Change is something that’s surprisingly controversial in the office environment, especially when it has to do with technology or business practices. Management might think that one thing is great, but the rest of the staff might not have the same opinion, leading to friction between them. Where does resistance to change come from, and how can you overcome it?
Why Are We So Resistant to Change?
There are several reasons people might be resistant to change, to the point where they may openly protest any changes in policy or procedure.
Lack of Confidence or Trust
If you have no experience with something, chances are your reaction to this change would be lukewarm at best. People don’t like to embrace change if it’s something they are unfamiliar with, especially when it comes to new, complicated and seemingly unnecessary technology solutions. They might grow to resent the change, or even the person instigating the change.
If people aren’t confident in their ability to learn the new technology, they might try to shield themselves from failure by refusing to use it entirely. Essentially, what happens is that the anticipated failure makes them avoid it altogether, making the shift to this new solution borderline impossible. This type of resistance is best resolved by encouraging the user to utilize the new technology and provide the necessary training and support so they can build their confidence in it.
If changes are implemented without getting feedback from staff or other stakeholders, they will naturally feel uninvolved in the process and thus unlikely to jump on board with the change. If you can show that the new solution will actually make their jobs easier or better, your staff might be more receptive to the change.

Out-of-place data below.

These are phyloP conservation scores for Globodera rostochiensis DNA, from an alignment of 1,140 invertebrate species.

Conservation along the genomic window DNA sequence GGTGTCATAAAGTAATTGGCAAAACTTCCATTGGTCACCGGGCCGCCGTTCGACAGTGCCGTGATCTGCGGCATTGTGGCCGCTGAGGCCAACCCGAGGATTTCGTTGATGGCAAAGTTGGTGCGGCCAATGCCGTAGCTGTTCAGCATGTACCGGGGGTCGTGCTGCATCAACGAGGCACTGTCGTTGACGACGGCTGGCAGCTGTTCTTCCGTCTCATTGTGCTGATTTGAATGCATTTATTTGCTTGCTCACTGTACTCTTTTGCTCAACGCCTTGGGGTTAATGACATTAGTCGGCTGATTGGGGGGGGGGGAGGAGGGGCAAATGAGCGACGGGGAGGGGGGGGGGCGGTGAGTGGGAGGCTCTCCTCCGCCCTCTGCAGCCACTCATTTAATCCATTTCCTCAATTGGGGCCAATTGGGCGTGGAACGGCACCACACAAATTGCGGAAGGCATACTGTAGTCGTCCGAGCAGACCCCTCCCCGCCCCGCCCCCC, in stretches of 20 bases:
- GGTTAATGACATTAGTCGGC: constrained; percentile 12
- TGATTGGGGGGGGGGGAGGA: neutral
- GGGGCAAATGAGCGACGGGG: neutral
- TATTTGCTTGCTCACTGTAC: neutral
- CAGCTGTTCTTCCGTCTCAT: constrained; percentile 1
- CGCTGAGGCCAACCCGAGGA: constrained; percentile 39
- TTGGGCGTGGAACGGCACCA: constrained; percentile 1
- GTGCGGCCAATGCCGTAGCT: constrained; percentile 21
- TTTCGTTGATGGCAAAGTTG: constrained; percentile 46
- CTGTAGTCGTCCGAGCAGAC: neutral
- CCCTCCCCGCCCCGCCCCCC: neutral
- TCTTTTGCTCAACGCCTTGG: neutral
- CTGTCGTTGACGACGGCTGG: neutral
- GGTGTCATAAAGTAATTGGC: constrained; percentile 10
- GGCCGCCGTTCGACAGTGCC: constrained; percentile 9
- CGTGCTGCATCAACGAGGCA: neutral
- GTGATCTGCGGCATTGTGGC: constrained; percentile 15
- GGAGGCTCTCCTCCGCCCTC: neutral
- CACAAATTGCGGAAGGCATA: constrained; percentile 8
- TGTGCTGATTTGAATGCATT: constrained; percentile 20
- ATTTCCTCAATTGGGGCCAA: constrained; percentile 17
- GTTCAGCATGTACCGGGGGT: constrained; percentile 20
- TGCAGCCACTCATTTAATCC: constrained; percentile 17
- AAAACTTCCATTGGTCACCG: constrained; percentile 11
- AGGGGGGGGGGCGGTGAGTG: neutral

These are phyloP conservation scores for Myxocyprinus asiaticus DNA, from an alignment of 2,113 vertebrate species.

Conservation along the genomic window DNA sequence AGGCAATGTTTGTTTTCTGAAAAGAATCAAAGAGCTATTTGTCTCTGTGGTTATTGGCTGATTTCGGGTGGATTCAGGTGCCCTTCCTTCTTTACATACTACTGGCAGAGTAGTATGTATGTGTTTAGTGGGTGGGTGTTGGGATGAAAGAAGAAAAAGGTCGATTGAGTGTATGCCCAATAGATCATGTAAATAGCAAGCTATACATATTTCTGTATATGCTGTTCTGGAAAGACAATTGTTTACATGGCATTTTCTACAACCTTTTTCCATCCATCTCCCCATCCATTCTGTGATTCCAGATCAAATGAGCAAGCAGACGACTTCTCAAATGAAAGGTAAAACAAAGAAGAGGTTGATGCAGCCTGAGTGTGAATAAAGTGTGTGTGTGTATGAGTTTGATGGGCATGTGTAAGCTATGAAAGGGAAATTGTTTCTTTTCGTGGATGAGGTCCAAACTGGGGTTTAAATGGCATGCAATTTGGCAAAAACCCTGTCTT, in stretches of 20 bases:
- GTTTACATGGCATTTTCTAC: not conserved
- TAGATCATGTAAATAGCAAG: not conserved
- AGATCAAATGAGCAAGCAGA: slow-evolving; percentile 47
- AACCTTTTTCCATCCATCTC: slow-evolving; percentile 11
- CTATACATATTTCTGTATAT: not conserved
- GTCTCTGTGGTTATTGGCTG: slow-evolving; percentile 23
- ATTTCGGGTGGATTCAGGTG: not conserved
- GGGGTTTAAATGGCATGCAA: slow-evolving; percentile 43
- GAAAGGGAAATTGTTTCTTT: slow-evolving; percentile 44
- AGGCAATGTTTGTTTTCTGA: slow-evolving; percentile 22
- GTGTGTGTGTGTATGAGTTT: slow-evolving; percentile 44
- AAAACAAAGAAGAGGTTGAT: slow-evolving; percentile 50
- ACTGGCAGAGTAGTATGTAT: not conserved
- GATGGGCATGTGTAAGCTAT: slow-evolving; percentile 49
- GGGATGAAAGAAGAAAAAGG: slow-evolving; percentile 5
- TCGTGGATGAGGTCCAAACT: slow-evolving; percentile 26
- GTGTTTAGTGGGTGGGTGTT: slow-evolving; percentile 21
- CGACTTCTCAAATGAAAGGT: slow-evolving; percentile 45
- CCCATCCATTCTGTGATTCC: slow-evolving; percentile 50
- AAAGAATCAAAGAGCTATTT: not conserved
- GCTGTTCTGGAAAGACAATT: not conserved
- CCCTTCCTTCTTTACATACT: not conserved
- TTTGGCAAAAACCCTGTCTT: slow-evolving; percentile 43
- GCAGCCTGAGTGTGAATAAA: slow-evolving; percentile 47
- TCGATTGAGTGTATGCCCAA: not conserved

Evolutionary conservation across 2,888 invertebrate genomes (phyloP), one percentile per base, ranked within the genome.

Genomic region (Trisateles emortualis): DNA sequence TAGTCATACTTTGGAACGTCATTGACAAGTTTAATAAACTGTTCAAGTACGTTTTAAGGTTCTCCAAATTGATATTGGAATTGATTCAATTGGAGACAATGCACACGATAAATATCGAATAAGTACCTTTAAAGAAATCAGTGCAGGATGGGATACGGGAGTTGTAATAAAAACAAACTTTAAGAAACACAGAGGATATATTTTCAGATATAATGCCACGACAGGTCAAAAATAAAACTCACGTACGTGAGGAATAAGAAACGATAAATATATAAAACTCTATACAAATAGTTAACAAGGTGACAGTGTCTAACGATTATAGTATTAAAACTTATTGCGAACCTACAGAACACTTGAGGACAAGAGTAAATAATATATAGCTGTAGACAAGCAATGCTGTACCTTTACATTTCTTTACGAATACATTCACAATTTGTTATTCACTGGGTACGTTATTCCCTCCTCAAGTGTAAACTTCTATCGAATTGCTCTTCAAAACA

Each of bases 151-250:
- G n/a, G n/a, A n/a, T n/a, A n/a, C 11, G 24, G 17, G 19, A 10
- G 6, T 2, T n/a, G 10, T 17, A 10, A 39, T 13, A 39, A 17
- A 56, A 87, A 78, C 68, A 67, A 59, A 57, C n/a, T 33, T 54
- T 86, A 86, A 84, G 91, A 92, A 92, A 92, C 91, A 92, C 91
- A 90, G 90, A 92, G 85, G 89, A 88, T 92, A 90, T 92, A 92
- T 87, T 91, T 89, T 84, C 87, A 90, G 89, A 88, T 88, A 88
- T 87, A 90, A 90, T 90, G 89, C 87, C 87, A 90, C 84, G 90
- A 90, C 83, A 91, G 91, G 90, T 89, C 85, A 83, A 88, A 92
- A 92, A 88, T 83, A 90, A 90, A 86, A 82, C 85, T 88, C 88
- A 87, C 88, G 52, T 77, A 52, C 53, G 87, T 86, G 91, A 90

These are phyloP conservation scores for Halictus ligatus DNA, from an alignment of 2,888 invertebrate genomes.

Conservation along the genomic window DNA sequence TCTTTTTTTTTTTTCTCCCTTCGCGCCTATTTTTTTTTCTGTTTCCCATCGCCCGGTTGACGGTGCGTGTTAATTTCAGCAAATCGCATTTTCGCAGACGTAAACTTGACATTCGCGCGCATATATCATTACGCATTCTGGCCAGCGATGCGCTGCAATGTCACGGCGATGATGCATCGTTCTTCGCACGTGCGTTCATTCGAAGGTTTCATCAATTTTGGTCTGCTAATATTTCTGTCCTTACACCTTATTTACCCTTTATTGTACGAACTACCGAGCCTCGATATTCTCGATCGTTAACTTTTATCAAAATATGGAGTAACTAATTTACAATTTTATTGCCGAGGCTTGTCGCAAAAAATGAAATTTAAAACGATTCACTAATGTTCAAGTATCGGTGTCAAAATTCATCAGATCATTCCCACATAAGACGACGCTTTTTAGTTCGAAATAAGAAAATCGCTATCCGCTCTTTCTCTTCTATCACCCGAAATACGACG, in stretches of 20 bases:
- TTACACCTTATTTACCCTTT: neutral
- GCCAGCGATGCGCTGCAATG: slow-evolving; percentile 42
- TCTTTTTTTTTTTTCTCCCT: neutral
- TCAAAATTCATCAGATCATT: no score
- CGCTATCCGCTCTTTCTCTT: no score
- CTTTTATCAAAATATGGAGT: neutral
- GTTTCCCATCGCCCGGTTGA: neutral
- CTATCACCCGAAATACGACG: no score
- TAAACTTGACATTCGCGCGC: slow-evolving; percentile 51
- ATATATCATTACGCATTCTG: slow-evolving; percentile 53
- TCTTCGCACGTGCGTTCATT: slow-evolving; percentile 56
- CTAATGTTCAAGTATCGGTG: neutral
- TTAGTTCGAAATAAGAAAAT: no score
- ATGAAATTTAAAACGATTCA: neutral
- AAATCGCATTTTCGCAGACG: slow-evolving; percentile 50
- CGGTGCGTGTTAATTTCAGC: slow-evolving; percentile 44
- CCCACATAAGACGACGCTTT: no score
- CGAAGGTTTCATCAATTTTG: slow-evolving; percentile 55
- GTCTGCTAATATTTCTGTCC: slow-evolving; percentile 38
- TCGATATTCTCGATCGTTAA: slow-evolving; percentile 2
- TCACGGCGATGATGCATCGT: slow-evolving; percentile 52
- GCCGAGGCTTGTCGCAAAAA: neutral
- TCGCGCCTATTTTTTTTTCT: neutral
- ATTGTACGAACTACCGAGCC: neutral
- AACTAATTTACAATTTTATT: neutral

How to Create a Better Response to Changes
While you can’t avoid change, you can embrace it and encourage your employees to do the same. Here are some ways you can help them accept change.
Keep Communication Open
As we mentioned previously, communication is key when implementing any change in your business. If you can explain the changes and the benefits they bring, you enable feedback, a critical component in making your employees feel heard and understood. This also keeps them engaged in the process and involved in the business’s greater operations.
Show Your Team the Benefits
It’s one thing to tell your team what benefits a new solution brings, but another altogether to show them how it will make their lives easier. If you can show off the great benefits or features of a new technology solution, as well as how it might improve their current situations, your team might be more eager to embrace the solution.
Time It Correctly
If you spring a bunch of major changes on your staff all at once, they will be more likely to push back. Be sure to pace your changes and allow your team to adjust to them as needed before proceeding with the implementation of other solutions.
Support Team Members Through the Transition Process
You also must give your team a way to discuss the solution and be patient with them throughout the transition process. There will be issues that pop up, no matter how well-planned the transition might be, so plan accordingly and be ready to address and understand your staff’s frustrations.
Of course, with IT, change is going to happen whether your team likes it or not. Putting these tips into practice will help you make sure any new project implementation is a successful one. To learn more, call Computerware today at (703) 821-8200 or go to: https://www.cwit.com/blog.
Alan Edwards, CISM, is chief information officer at Computerware, Inc., in Vienna, Virginia.